For each new project engagement, Mr Lee will perform stakeholder analysis thoroughly and understand the project environment well from several aspects such as underlying culture, general way of doing business in that country. He often obtained help from the Sales team to get initial general pointers. Mr. Lee will also seek to understand the Client’s Organisational structure and where the clients Project Manger positions sits within the structure and what power and constraints that they may have.
Jurgen will go further to read books on culture and history before entering to the country where the project will take place. In particular, what do the people believe, how do they socialise, and what sport or other past times do they participate in. Jurgen believes this can help to build up points of common interest and allows him to work from a base of shared values. He will also try to identify any specific actions, gestures or topics that might cause offence, and then avoid those as far as possible.
As Western Project Manager, Tony doesn’t feel he needs to do anything significantly different when he needs to communicate with either a Westerner or Easter based team member. However, he will always try to apply the below five Critical Success Factors which equally importance to his projects.
- Attitude: He will portray the right attitude, neither arrogance nor subservience. Flexibility is an important card to be played at appropriate times
- Discipline & Work Ethics: He will impose discipline and to be a role model for his own team.
- Listen: He will really listen and do not be formulating the next argument in his head until he has heard the client’s representative out. He will avoid the common mistake of his Western co-worker who think they know better so they are not really listening.
- Communicate : He is constantly improving his written and oral communication skills in order to communicate clearly and succinctly and often trying to use simple and plain English.
- Patience: He will approach the project with Patience. Many things will appear initially not to go the desired way because the client needs time to appreciate the Western PM recommended way, even to the point of doing it wrong their way first.
We have seen many white papers, research and presentation in the PMI community attempts to address challenges, issues and lesson learnt faced by Western based PM in Asia. I decided to do the reverse. I took the opportunity to seek advices from the Western based PM on tips for an Eastern based Project Manager to earn himself the opportunity to manage a project of his field of expertise in the West.
Jurgen believes a strong Project Management credibility and track records will be the top of the evaluation list in his countries such as South Africa and Australia. He also advise them to master the official project language such as English, because, rightly or wrongly, their competence will be judged in large part by their ability to communicate at all levels of the project stakeholders and is critical for success.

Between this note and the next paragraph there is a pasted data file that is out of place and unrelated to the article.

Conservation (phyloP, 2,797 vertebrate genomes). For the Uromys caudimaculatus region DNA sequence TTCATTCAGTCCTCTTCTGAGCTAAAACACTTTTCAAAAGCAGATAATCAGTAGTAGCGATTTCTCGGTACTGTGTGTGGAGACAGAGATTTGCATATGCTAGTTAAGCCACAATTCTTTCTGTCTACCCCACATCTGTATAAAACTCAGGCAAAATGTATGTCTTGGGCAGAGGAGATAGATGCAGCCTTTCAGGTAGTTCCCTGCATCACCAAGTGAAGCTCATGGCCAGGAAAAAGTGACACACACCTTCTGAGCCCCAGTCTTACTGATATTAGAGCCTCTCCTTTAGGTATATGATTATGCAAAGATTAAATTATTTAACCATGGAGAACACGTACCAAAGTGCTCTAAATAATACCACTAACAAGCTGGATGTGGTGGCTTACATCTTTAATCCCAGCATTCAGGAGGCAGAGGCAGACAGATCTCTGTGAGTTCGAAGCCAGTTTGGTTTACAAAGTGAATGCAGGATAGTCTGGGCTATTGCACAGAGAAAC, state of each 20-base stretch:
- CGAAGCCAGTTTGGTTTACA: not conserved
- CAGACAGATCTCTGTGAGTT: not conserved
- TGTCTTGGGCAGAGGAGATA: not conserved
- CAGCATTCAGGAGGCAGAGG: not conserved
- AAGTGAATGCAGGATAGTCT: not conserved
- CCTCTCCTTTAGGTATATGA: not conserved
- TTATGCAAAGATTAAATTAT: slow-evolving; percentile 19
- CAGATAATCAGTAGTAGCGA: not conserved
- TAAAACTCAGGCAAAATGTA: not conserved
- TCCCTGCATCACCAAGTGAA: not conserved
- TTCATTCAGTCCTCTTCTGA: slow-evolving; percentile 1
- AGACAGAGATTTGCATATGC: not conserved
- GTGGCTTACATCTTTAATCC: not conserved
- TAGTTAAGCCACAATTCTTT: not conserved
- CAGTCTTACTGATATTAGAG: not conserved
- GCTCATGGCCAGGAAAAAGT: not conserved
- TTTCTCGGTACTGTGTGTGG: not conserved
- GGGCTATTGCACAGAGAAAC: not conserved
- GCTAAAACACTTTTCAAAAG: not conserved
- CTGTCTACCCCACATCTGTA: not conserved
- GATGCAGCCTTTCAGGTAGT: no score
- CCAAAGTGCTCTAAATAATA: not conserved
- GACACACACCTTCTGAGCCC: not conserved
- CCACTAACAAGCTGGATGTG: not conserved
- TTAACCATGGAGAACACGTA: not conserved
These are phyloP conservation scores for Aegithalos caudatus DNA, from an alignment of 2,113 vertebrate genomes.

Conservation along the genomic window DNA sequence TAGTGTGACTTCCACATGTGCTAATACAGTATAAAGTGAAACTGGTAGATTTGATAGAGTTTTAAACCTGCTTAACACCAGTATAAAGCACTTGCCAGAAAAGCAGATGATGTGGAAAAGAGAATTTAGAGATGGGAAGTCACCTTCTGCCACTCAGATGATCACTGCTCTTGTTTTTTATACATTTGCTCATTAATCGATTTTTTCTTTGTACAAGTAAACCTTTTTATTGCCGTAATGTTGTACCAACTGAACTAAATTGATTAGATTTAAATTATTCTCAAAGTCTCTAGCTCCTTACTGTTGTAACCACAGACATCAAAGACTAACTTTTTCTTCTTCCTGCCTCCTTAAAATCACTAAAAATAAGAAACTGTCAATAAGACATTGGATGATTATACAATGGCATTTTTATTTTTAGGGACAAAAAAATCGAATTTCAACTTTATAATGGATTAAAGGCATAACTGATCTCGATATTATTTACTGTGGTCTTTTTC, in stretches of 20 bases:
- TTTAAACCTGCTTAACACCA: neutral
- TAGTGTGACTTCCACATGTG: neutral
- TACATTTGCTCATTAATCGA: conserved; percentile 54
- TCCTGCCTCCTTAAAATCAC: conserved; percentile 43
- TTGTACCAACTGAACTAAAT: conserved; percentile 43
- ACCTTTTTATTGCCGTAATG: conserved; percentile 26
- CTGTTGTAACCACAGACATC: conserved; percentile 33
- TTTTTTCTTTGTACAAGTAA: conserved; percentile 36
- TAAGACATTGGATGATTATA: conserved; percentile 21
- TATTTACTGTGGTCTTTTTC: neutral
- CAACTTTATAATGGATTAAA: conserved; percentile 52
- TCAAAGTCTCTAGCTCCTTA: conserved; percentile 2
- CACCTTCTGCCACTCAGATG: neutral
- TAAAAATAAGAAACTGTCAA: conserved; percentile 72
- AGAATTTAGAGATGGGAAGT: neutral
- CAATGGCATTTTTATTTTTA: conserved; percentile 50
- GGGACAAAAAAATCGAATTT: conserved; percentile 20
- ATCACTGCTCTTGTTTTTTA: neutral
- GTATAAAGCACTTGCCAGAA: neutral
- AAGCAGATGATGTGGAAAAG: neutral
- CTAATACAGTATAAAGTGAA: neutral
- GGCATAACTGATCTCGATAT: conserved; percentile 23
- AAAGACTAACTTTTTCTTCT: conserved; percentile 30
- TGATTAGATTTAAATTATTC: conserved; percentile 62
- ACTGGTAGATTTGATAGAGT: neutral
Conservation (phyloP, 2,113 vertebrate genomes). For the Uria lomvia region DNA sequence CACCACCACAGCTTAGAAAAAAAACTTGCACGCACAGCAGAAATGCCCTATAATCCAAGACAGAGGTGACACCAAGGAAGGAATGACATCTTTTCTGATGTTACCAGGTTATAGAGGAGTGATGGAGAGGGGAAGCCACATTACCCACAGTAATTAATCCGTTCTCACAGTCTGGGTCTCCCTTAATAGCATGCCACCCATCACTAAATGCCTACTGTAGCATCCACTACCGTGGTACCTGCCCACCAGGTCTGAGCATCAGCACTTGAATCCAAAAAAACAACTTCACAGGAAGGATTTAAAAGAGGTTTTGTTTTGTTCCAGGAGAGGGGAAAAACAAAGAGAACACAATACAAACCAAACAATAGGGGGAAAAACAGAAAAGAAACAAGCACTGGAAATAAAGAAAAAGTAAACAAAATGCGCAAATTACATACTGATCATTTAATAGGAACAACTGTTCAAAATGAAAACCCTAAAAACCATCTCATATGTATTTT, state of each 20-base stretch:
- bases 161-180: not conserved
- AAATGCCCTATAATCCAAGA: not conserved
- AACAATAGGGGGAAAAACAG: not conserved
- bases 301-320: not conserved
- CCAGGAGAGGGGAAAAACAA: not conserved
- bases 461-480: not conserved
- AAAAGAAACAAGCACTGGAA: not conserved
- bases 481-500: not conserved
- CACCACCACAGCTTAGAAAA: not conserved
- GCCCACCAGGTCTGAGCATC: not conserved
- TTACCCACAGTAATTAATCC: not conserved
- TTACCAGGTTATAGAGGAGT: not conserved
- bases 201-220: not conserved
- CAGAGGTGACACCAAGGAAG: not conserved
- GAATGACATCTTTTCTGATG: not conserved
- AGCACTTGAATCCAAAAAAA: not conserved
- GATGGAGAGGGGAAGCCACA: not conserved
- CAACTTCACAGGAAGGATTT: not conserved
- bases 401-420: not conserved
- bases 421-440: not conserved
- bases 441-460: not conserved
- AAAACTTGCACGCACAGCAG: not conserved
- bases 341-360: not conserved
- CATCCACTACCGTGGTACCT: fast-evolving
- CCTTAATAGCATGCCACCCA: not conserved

Once in the country, it is also important to integrate into the society; by all means, maintain your own traditions and culture at home, but don’t isolate yourself from your new community. And, of course, network widely. Most of the job opportunities are not advertised, they are referred, so use every opportunity to build up a network of contacts in the country you plan to move to, and let the network know of your interest, skills and availability. Jurgen added.
In additional to above, Tony stressed all Project Manager must have a combination of the soft skills such as Patience, Listening, Discipline, Communication and above all Right Attitude in order to earn himself/herself the passport to manage projects outside his/her home grown country.
All projects will face some sort of Communication Issues and Challenges regardless of its geographical location, mother-tongue or cultural background of Project Manager. In most cases, your knowledge and commonly practised communication techniques used elsewhere can still applicable with some additional listening effort if your project is operated in multi-languages environment and be extra sensitive if you are new to certain underlying culture and business practises.
In conclusion, It is very difficult to give finite precise answers on how to avoid communication issues and challenges within Asia as it consists of so many diverse nationalities, cultures and ethnic traits. The political, social and religious environments are also many and varied. As someone ‘Being There, Done It’, what I commonly practises included to meet with the group collectively and the team members individually, in order to get to know them as people. Identify the dynamics between them early on.
At the end of the day, effective and influential project communication is about relating to people; that requires getting to know them, respect them and care about them as truly unique individuals. Once I have a clear grasp of the local “Rules of Engagement’ I will have to establish better understanding and trust with my counterpart and hopefully this will ease majority of the communications barriers between the parties considerably. Good luck to your next Project in Asia.